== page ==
Thursday, September 29, 2016

Not with a bang, but with a whimper

I’ve been engaged recently in a number of discussions with people that wanted to know how likely and imminent did I really think it was a catastrophic collapse of social order in some (or all) of Western societies. I’ve also been discussing what weaponry would make more sense to have stockpiled for such scenario, and where to have such weapons (along with ammo, enough non-perishable food to sustain you and your loved ones until the second or third successful harvest and some other very basic necessities -abundant beer, fine bourbon and lots and lots of books first among them, of course), but it is only with the first part of such discussions with which I intend to entertain my readership in this post.

Let us start defining, then, what form such societal collapse may take, and concern ourselves with timeframe and probabilities afterwards. I’ll distinguish between “sudden”, or “catastrophic” dissolution of social structures and “gradual” or “incremental” decline. The first case unfolds in a few weeks, one or two months maximum, and requires the disappearance of the monopoly of violence by the state, and with it the lack of a legitimate, universally recognized police force and army as actors in front of which any other agent yields. With no ultimate guarantor for the compliance with laws, such laws stop being valid, so property rights become “fluid” and can be enforced only if backed by a private force overwhelming enough to overcome any disputation. Lack of enforceable property rights disrupts the economy to the point of causing major discontinuities in the production and distribution of basic necessities (mainly food, but also running water, electricity, gas and oil, many of which reinforce the other in a vicious circle of growing scarcity) so frequent riots break out to scramble for the stocks that are stored in the most densely populated areas (but which can sustain the population’s needs for just a handful of days). Historical examples like the French revolution (s), Russian Revolution and Chinese Revolution (as recounted by Theda Scokpol in her magisterial book on the subject) may serve as a guide on the conditions needed for such developments to take place (we’ll recap them in a moment) and, specially, on how they typically end (hint: after a lot of bloodshed an authoritarian regime reasserts control, and normally things go downhill from there).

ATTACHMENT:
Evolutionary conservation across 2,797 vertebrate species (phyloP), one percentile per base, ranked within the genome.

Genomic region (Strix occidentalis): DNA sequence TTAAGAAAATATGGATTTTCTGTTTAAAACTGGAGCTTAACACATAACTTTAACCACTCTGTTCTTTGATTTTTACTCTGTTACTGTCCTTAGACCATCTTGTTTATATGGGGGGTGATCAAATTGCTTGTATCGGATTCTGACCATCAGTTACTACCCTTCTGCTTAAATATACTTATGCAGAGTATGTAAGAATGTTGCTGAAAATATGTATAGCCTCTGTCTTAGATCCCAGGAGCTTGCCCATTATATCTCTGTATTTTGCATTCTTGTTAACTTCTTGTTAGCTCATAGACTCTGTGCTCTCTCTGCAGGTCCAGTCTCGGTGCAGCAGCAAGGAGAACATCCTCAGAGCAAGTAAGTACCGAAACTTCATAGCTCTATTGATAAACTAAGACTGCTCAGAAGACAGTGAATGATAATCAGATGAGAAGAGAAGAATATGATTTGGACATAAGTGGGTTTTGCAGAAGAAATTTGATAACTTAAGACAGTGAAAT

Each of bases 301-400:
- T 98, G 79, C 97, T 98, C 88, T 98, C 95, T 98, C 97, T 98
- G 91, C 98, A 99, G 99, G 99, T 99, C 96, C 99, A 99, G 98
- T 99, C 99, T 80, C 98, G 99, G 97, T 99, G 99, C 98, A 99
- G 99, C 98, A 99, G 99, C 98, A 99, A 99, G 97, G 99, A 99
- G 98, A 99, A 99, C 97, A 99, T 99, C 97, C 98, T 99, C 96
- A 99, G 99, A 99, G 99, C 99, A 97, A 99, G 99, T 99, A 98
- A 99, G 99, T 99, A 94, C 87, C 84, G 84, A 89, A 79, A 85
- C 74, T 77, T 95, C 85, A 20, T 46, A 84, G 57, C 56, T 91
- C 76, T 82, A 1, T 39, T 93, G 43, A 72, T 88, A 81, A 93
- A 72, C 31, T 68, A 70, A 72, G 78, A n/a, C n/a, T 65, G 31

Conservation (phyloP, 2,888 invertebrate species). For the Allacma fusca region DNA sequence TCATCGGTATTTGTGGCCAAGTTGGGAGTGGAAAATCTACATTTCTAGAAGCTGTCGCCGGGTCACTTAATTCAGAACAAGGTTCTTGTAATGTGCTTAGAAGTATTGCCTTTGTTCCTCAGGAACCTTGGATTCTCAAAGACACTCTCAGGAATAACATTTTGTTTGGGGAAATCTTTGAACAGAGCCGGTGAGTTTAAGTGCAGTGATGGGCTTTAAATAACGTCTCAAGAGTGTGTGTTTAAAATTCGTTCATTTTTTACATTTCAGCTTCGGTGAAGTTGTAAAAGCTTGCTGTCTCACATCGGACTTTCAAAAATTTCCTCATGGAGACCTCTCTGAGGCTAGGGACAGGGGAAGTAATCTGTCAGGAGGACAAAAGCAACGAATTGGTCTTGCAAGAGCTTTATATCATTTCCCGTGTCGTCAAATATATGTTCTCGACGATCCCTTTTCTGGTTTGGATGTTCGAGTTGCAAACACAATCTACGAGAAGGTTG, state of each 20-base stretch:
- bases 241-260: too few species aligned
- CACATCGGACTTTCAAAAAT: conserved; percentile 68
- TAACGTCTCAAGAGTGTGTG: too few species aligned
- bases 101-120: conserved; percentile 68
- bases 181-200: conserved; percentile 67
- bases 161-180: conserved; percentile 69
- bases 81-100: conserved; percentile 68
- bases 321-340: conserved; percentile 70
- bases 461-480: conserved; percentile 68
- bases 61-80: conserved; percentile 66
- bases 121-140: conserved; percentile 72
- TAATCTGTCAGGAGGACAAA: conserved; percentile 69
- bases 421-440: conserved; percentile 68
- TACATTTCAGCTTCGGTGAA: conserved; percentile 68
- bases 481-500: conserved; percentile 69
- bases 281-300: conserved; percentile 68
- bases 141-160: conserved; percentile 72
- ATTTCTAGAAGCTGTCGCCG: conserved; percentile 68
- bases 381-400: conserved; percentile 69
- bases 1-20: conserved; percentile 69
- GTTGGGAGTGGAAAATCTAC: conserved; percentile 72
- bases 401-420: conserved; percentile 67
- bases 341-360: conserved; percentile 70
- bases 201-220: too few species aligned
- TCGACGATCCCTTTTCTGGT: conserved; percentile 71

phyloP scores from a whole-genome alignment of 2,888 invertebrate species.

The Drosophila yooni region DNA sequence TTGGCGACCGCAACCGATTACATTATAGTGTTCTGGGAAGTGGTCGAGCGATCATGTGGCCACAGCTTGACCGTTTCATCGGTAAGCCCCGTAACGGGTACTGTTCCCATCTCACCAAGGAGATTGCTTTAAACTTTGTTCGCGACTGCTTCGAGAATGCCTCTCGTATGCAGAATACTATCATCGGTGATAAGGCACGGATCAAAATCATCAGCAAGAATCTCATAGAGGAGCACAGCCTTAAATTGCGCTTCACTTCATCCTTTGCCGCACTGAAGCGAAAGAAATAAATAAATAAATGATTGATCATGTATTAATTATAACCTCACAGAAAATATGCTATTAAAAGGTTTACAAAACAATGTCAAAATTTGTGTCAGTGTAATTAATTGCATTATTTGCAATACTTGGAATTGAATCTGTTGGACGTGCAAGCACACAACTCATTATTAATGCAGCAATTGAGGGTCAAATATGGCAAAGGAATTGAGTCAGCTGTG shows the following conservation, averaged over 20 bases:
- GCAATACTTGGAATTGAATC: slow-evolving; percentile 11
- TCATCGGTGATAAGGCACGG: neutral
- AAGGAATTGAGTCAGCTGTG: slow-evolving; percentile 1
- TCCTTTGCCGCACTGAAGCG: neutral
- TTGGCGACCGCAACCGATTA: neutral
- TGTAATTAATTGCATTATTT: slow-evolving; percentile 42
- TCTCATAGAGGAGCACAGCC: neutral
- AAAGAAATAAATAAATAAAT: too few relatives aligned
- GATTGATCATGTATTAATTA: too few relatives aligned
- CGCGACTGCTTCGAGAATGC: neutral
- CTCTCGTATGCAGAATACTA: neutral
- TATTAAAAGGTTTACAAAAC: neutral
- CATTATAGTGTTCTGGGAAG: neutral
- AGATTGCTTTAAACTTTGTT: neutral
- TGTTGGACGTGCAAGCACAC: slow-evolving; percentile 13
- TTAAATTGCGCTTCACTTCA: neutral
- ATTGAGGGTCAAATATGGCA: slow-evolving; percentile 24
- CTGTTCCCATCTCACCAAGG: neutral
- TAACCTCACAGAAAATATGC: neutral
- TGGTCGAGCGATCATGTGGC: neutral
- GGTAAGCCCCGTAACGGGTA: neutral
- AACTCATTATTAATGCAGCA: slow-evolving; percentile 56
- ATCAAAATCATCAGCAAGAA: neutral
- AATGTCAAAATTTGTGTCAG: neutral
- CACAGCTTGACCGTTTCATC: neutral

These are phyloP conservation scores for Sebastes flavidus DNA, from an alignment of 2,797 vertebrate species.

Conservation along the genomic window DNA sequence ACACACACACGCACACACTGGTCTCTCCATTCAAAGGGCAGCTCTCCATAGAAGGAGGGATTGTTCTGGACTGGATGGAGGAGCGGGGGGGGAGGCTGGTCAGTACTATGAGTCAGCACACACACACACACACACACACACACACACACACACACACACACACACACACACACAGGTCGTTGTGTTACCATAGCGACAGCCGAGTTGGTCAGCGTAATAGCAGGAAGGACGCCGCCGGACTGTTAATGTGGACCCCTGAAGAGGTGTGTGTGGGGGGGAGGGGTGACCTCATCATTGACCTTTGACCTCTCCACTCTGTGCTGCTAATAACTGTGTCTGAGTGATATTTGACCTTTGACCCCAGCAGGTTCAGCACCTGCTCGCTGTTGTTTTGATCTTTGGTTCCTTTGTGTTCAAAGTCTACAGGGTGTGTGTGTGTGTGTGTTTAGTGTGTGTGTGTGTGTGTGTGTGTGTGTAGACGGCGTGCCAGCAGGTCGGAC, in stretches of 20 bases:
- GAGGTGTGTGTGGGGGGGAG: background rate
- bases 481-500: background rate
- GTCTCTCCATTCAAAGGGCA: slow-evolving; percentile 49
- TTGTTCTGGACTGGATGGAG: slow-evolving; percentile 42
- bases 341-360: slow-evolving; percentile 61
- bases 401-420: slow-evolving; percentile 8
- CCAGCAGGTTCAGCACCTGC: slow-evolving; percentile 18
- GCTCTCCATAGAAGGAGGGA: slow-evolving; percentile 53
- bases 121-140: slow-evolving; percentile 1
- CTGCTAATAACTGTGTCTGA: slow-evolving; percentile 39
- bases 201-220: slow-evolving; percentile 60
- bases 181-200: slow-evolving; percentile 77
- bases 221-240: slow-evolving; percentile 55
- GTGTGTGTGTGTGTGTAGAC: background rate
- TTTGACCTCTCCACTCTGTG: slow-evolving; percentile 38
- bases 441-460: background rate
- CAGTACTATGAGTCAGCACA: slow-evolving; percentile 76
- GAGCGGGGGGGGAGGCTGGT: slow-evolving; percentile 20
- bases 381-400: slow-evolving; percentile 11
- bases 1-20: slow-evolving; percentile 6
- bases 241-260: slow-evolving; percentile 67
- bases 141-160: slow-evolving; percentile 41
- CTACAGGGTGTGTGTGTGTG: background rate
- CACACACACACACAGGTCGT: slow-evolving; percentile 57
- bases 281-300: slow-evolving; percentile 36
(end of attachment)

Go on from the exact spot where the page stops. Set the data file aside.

The second case (gradual decline) is indeed unfolding in front of our eyes: lack of population growth (followed, a few decades afterwards, by accelerating population shrinkage) and lack of technological innovation cause the total output of society (measured in the material goods and services priced and exchanged in the market, as captured by each country’s GDP figures) to stop expanding and soon start contracting. Notice that such contraction, accompanied by a diminution of the total number of people between which such output has to be distributed is compatible with a (modest) increase in per capita income and wealth, as long as there are still some productivity gains to reap (as there will undoubtedly be, I’m not maintaining that technical progress has completely ended, only that it has significantly slowed). Unfortunately, that is not how things work. Being endowed with different capabilities, human beings rarely (if ever) tend to favor an equitable distribution of available riches (not necessarily “fair” or “just”, and surely not according to some definitions of justice having to do with merit and desert). The most capable between them have an almost insurmountable tendency to accumulate and hoard the fruit of their labor, and if possible, while they are at it, to appropriate the fruit of other people’s labor as well. When the collective pie is growing they may only take 90% of such growth and leave the remaining 10% for the majority, but when the total pie starts shrinking my prediction is they will ruthlessly increase the percentage of the total social output, to the detriment of such hapless majority, which will see how they average income, global standard of living and accumulated wealth all diminish in a slow but steady way.

Of course, such path will sooner or later reach a tipping point where the whole system in its current inception becomes unsustainable (well, it can be argued that ecologically it is pretty unsustainable already, but socially we have been successfully sustaining it for some decades) and it has to shed some features that today seem to us nonnegotiable (like capitalism and/ or democracy, as I argued in my last post). When that shedding comes is when we can truly talk of collapse, as the society likely to emerge is definitely discontinuous with our own (and will likely have to craft a different dominant reason, but we’ll get to that in a moment) and experience teaches us that some major trauma is required for any group to change their overarching values. Let’s discuss both scenarios (the gradual and the sudden) to better understand their implications and warning signals